John Doyle’s groundbreaking production of “Sweeney Todd,” with actors playing all the musical instruments, still looks and sounds nearly as good as it did in Gotham, but has run into some personnel problems on the road thanks to vocal strain — a frequent problem with this man-eater of a musical.
After opening in San Francisco, the show went to Boston, where David Hess, playing the title character, succumbed to vocal problems and stepped out for the rest of Beantown run. His understudy, David Garry, took over there and opened the Toronto leg. Alexander Gemignani (who played the Beadle on Broadway) is expected to take over the lead Nov. 21, continuing until Hess is able to return, possibly early in the new year.
Garry delivers a solid if less-than-brilliant Sweeney, bigger on sound and fury than meaningful insight or madness, but he never lets Sondheim’s score or Doyle’s concept down for a minute.
This classic Victorian piece of Grand Guignol about a barber who returns from prison to claim revenge on the judge who stole his wife and daughter is about to be given wider exposure by the Tim Burton/Johnny Depp film version opening Christmas Day.
Hopefully, this will boost box office interest for a piece that looks like a risky road prospect. Despite a cascade of glowing reviews, the show played just 349 performances in New York — nonetheless enough to put the production into profit.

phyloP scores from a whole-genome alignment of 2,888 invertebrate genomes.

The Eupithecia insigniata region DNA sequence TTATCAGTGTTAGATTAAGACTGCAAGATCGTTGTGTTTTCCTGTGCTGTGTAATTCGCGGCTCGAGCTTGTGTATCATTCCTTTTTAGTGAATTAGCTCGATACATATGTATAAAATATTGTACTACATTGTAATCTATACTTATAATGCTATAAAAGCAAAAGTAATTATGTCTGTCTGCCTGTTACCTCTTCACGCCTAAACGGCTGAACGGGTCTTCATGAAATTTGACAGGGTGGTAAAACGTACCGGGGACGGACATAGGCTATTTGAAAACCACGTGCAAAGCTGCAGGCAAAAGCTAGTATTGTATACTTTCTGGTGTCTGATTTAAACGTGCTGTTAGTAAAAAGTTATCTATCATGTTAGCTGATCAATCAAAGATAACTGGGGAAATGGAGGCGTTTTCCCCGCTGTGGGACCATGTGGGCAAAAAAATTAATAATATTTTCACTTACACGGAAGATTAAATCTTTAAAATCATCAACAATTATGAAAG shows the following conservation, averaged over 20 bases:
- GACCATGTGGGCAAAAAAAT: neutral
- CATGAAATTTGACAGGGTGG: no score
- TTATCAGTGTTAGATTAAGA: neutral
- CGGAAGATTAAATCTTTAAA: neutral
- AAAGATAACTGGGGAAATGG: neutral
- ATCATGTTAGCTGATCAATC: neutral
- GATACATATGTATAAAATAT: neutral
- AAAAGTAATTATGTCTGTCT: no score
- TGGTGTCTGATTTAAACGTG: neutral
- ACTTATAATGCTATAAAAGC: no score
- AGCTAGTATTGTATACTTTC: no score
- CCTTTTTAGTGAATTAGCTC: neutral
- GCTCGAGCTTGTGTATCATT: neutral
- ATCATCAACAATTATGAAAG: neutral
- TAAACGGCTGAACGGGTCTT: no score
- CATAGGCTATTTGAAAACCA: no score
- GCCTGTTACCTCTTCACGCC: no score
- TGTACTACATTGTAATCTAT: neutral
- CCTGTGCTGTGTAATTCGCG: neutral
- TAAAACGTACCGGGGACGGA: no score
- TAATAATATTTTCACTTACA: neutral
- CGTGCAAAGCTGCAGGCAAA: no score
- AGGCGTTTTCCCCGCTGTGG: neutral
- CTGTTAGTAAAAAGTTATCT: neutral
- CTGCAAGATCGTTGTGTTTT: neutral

The real star of this version is Judy Kaye, whose Mrs. Lovett is a carefully-controlled and well-thought-out piece of comedy playing that gets the most out of the material without ever sinking into excess. It’s a delight to hear a 2,000-member audience rock with laughter at the cannibalistic jokes in “A Little Priest,” largely thanks to Kaye’s skill delivering those acid Sondheim lyrics.
Another major plus of this production is the continued presence of its Broadway lovers — Anthony and Johanna — played with passion and great vocal clarity by Benjamin Magnuson and Lauren Molina. The way they radiate moonstruck wonder while sawing away at their twin cellos is one of Doyle’s happiest inventions, and Magnuson’s voice has grown in force since the show’s original opening, with his “Joanna” now its vocal highlight.
Some of the recasting, however, has been less successful. Keith Buterbaugh’s Judge Turpin looks so sleek, urban and contemporary that he seems to have stepped right out of Doyle’s production of “Company” (which, as a matter of fact, he did). And Benjamin Eakeley’s Beadle registers very low on the sliminess scale, causing scarcely any goosebumps at all.
Young Edmund Bagnell has the sweet face and angelic voice you’d expect to find in Tobias in a more conventional production. But he lacks the dramatic skill to handle the pivotal role he’s given in beginning and ending the show in Doyle’s concept.
Still, the cast remain strong musically, even though they let down the dramatic side now and then, which means the heart and soul of “Sweeney Todd” — its great, searing score — is delivered intact.
And it’s worth the price of admission to see Kaye swagger through a bit of tuba playing and then casually empty out buckets of blood on the stage while making sure every syllable rings out clearly to the rafters.
Not a perfect “Sweeney Todd,” but one that keeps the sparkle of Doyle’s version relatively untarnished. It’s to be hoped that some stability in the leading man department will allow the show to achieve its full potential.